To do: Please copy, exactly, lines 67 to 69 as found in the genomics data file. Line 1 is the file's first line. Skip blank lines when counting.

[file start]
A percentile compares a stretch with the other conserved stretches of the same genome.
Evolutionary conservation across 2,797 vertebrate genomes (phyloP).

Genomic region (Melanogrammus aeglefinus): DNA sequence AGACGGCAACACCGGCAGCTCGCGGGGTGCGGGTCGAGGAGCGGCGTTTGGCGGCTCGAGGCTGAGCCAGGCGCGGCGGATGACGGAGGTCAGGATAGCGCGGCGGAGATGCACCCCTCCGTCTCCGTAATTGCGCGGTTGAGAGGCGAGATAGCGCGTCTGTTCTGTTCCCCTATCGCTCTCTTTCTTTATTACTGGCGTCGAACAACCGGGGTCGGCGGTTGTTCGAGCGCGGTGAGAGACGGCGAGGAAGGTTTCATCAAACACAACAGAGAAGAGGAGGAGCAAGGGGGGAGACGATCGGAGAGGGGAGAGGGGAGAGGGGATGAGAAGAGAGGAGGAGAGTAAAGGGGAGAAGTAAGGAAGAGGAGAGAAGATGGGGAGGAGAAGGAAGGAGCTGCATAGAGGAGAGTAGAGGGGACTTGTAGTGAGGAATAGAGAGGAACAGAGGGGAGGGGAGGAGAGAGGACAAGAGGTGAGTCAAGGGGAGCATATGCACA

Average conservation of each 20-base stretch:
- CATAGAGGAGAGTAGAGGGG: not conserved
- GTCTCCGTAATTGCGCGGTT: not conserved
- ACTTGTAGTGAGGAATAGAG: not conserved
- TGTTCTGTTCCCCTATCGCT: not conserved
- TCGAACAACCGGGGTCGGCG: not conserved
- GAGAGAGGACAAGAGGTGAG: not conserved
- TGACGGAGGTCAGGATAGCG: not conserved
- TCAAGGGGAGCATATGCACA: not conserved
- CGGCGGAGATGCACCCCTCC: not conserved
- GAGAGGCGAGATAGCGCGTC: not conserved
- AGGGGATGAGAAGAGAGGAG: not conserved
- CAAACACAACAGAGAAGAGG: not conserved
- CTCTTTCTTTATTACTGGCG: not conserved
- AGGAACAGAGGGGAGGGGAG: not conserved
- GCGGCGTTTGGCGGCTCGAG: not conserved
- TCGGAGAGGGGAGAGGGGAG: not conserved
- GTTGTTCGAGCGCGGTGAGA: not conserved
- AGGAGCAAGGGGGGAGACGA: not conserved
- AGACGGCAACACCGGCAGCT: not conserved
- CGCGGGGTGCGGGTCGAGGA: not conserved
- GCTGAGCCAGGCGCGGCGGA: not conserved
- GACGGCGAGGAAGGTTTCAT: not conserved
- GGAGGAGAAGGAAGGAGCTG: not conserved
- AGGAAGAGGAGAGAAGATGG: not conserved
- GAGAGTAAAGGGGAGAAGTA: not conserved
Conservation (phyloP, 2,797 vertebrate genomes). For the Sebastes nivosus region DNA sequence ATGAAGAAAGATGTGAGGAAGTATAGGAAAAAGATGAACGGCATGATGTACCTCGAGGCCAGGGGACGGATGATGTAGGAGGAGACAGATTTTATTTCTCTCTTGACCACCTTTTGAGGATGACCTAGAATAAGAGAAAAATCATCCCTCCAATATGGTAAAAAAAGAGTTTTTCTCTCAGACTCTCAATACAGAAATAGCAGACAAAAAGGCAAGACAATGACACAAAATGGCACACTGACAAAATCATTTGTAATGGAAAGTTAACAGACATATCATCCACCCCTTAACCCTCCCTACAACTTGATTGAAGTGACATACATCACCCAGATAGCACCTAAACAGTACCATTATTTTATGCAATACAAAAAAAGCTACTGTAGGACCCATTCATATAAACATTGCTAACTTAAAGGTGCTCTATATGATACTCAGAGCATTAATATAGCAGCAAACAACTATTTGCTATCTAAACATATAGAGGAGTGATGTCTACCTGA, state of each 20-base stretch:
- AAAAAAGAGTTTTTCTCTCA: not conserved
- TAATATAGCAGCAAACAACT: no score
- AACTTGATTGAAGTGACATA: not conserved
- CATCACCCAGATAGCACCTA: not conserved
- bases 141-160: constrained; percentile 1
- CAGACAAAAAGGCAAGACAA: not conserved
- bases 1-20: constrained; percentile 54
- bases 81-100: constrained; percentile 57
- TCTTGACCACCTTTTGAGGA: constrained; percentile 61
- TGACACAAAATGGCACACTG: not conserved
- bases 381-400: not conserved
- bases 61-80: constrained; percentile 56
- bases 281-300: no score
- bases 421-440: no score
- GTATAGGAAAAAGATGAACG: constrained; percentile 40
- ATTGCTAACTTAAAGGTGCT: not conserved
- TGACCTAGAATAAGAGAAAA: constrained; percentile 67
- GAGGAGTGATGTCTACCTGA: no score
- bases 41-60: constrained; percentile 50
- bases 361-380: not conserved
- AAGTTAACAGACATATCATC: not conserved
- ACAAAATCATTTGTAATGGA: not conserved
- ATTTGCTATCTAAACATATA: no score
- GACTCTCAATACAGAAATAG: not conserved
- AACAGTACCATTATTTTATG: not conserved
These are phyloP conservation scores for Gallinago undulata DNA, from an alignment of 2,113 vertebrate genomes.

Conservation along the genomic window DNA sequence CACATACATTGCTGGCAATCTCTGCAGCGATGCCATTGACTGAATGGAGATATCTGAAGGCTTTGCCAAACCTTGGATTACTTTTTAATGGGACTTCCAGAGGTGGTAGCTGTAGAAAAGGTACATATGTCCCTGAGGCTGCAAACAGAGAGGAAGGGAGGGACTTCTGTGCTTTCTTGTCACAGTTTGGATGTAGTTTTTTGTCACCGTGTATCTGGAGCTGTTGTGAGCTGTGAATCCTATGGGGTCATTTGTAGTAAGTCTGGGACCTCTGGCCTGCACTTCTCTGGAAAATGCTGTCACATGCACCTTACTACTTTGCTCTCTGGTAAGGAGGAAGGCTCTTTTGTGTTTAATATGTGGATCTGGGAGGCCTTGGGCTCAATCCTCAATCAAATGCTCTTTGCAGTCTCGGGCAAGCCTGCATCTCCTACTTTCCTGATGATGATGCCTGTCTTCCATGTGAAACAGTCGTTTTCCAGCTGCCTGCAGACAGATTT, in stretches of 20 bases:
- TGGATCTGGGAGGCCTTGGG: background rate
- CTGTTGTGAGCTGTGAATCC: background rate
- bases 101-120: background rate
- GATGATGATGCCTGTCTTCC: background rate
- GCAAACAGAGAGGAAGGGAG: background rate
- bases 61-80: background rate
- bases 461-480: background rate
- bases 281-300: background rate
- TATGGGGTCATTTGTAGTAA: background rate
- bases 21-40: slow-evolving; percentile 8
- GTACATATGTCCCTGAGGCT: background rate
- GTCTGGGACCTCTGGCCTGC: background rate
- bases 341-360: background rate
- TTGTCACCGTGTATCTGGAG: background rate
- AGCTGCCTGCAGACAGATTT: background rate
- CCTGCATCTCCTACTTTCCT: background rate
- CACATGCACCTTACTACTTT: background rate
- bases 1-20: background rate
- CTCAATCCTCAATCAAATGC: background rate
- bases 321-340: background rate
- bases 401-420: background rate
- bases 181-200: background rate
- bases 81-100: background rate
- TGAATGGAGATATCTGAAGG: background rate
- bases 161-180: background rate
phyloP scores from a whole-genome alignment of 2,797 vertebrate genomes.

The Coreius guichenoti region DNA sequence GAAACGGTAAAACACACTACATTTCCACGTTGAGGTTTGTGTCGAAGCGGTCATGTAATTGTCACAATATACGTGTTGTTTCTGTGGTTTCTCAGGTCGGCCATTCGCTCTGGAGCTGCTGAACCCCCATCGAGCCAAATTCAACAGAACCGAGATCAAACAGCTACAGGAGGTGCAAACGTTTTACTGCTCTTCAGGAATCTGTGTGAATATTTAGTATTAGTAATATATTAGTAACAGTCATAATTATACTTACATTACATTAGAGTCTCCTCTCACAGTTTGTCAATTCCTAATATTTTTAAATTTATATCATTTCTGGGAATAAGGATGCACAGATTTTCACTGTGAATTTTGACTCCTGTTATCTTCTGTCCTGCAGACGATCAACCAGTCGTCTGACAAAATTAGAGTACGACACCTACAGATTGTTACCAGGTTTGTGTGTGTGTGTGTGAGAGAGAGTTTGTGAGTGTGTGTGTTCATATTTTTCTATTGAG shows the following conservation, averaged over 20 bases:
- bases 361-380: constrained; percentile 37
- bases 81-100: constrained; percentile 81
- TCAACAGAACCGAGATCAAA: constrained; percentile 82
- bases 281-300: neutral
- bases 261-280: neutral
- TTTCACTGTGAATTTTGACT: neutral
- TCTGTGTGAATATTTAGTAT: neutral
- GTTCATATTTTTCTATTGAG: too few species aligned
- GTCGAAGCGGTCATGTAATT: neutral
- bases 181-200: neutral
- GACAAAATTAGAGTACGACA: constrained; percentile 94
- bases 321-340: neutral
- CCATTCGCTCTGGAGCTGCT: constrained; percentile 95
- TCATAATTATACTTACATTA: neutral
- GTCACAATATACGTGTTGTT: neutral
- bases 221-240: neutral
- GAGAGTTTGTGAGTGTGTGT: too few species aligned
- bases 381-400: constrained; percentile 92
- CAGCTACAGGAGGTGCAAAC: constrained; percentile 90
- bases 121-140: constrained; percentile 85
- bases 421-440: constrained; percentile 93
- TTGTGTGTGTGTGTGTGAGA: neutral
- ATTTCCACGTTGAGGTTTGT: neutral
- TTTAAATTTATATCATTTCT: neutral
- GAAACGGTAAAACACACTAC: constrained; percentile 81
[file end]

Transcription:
- bases 21-40: slow-evolving; percentile 8
- GTACATATGTCCCTGAGGCT: background rate
- GTCTGGGACCTCTGGCCTGC: background rate